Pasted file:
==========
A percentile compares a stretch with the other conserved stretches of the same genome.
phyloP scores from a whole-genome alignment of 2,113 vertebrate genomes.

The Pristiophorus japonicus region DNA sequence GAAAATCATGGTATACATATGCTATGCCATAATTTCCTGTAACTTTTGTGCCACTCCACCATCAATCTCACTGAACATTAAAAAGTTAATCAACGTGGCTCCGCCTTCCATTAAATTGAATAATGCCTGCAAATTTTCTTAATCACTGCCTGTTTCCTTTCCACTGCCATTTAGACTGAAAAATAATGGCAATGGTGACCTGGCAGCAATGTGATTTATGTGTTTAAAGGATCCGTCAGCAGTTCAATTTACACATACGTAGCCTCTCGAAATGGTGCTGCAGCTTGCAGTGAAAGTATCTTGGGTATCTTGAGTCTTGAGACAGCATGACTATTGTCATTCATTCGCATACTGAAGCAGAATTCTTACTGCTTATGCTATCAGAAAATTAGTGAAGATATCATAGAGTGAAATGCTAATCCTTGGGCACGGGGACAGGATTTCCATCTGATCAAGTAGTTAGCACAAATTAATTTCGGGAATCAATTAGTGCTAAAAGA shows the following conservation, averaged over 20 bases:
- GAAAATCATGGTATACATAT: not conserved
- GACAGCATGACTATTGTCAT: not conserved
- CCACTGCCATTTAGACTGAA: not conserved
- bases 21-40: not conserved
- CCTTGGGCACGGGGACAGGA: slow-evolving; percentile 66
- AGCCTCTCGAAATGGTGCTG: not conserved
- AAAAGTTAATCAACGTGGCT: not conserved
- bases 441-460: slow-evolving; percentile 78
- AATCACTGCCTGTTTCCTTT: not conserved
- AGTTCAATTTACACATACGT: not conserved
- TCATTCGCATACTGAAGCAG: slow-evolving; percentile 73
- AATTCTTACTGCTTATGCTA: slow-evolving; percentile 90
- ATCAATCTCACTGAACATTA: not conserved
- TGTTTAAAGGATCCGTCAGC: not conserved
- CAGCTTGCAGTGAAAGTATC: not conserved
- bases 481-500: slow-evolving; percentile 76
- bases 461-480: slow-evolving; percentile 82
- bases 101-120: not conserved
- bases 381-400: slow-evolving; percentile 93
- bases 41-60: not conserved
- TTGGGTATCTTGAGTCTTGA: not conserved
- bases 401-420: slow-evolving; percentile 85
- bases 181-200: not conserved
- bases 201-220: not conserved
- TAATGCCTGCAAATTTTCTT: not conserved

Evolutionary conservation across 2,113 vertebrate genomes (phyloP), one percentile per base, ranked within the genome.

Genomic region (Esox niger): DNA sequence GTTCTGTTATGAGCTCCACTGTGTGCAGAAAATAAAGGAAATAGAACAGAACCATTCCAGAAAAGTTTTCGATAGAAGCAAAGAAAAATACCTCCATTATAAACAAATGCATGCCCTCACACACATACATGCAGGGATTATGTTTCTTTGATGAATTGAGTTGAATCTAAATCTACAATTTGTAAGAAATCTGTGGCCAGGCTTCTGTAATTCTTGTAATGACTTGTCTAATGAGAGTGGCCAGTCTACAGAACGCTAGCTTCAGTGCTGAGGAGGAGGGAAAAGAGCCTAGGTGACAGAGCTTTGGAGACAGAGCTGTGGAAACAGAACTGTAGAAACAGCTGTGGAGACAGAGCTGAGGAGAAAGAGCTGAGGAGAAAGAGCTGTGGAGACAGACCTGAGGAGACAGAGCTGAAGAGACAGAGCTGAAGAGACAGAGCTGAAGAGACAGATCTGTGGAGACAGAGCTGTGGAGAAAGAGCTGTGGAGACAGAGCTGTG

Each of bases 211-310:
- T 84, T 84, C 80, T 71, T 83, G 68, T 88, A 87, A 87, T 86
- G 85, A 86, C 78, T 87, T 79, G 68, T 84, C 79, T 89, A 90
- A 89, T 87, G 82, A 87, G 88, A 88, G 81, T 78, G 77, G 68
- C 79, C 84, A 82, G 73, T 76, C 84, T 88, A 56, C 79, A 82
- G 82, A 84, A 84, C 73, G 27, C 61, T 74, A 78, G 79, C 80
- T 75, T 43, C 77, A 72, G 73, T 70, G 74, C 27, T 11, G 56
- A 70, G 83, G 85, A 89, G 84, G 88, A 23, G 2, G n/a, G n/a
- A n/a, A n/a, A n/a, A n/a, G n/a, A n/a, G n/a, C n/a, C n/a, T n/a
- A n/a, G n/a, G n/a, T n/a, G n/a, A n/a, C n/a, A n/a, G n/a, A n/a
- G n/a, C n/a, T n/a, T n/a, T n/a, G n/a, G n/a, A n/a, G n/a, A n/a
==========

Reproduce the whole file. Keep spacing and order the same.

A percentile compares a stretch with the other conserved stretches of the same genome.
phyloP scores from a whole-genome alignment of 2,113 vertebrate genomes.

The Pristiophorus japonicus region DNA sequence GAAAATCATGGTATACATATGCTATGCCATAATTTCCTGTAACTTTTGTGCCACTCCACCATCAATCTCACTGAACATTAAAAAGTTAATCAACGTGGCTCCGCCTTCCATTAAATTGAATAATGCCTGCAAATTTTCTTAATCACTGCCTGTTTCCTTTCCACTGCCATTTAGACTGAAAAATAATGGCAATGGTGACCTGGCAGCAATGTGATTTATGTGTTTAAAGGATCCGTCAGCAGTTCAATTTACACATACGTAGCCTCTCGAAATGGTGCTGCAGCTTGCAGTGAAAGTATCTTGGGTATCTTGAGTCTTGAGACAGCATGACTATTGTCATTCATTCGCATACTGAAGCAGAATTCTTACTGCTTATGCTATCAGAAAATTAGTGAAGATATCATAGAGTGAAATGCTAATCCTTGGGCACGGGGACAGGATTTCCATCTGATCAAGTAGTTAGCACAAATTAATTTCGGGAATCAATTAGTGCTAAAAGA shows the following conservation, averaged over 20 bases:
- GAAAATCATGGTATACATAT: not conserved
- GACAGCATGACTATTGTCAT: not conserved
- CCACTGCCATTTAGACTGAA: not conserved
- bases 21-40: not conserved
- CCTTGGGCACGGGGACAGGA: slow-evolving; percentile 66
- AGCCTCTCGAAATGGTGCTG: not conserved
- AAAAGTTAATCAACGTGGCT: not conserved
- bases 441-460: slow-evolving; percentile 78
- AATCACTGCCTGTTTCCTTT: not conserved
- AGTTCAATTTACACATACGT: not conserved
- TCATTCGCATACTGAAGCAG: slow-evolving; percentile 73
- AATTCTTACTGCTTATGCTA: slow-evolving; percentile 90
- ATCAATCTCACTGAACATTA: not conserved
- TGTTTAAAGGATCCGTCAGC: not conserved
- CAGCTTGCAGTGAAAGTATC: not conserved
- bases 481-500: slow-evolving; percentile 76
- bases 461-480: slow-evolving; percentile 82
- bases 101-120: not conserved
- bases 381-400: slow-evolving; percentile 93
- bases 41-60: not conserved
- TTGGGTATCTTGAGTCTTGA: not conserved
- bases 401-420: slow-evolving; percentile 85
- bases 181-200: not conserved
- bases 201-220: not conserved
- TAATGCCTGCAAATTTTCTT: not conserved

Evolutionary conservation across 2,113 vertebrate genomes (phyloP), one percentile per base, ranked within the genome.

Genomic region (Esox niger): DNA sequence GTTCTGTTATGAGCTCCACTGTGTGCAGAAAATAAAGGAAATAGAACAGAACCATTCCAGAAAAGTTTTCGATAGAAGCAAAGAAAAATACCTCCATTATAAACAAATGCATGCCCTCACACACATACATGCAGGGATTATGTTTCTTTGATGAATTGAGTTGAATCTAAATCTACAATTTGTAAGAAATCTGTGGCCAGGCTTCTGTAATTCTTGTAATGACTTGTCTAATGAGAGTGGCCAGTCTACAGAACGCTAGCTTCAGTGCTGAGGAGGAGGGAAAAGAGCCTAGGTGACAGAGCTTTGGAGACAGAGCTGTGGAAACAGAACTGTAGAAACAGCTGTGGAGACAGAGCTGAGGAGAAAGAGCTGAGGAGAAAGAGCTGTGGAGACAGACCTGAGGAGACAGAGCTGAAGAGACAGAGCTGAAGAGACAGAGCTGAAGAGACAGATCTGTGGAGACAGAGCTGTGGAGAAAGAGCTGTGGAGACAGAGCTGTG

Each of bases 211-310:
- T 84, T 84, C 80, T 71, T 83, G 68, T 88, A 87, A 87, T 86
- G 85, A 86, C 78, T 87, T 79, G 68, T 84, C 79, T 89, A 90
- A 89, T 87, G 82, A 87, G 88, A 88, G 81, T 78, G 77, G 68
- C 79, C 84, A 82, G 73, T 76, C 84, T 88, A 56, C 79, A 82
- G 82, A 84, A 84, C 73, G 27, C 61, T 74, A 78, G 79, C 80
- T 75, T 43, C 77, A 72, G 73, T 70, G 74, C 27, T 11, G 56
- A 70, G 83, G 85, A 89, G 84, G 88, A 23, G 2, G n/a, G n/a
- A n/a, A n/a, A n/a, A n/a, G n/a, A n/a, G n/a, C n/a, C n/a, T n/a
- A n/a, G n/a, G n/a, T n/a, G n/a, A n/a, C n/a, A n/a, G n/a, A n/a
- G n/a, C n/a, T n/a, T n/a, T n/a, G n/a, G n/a, A n/a, G n/a, A n/a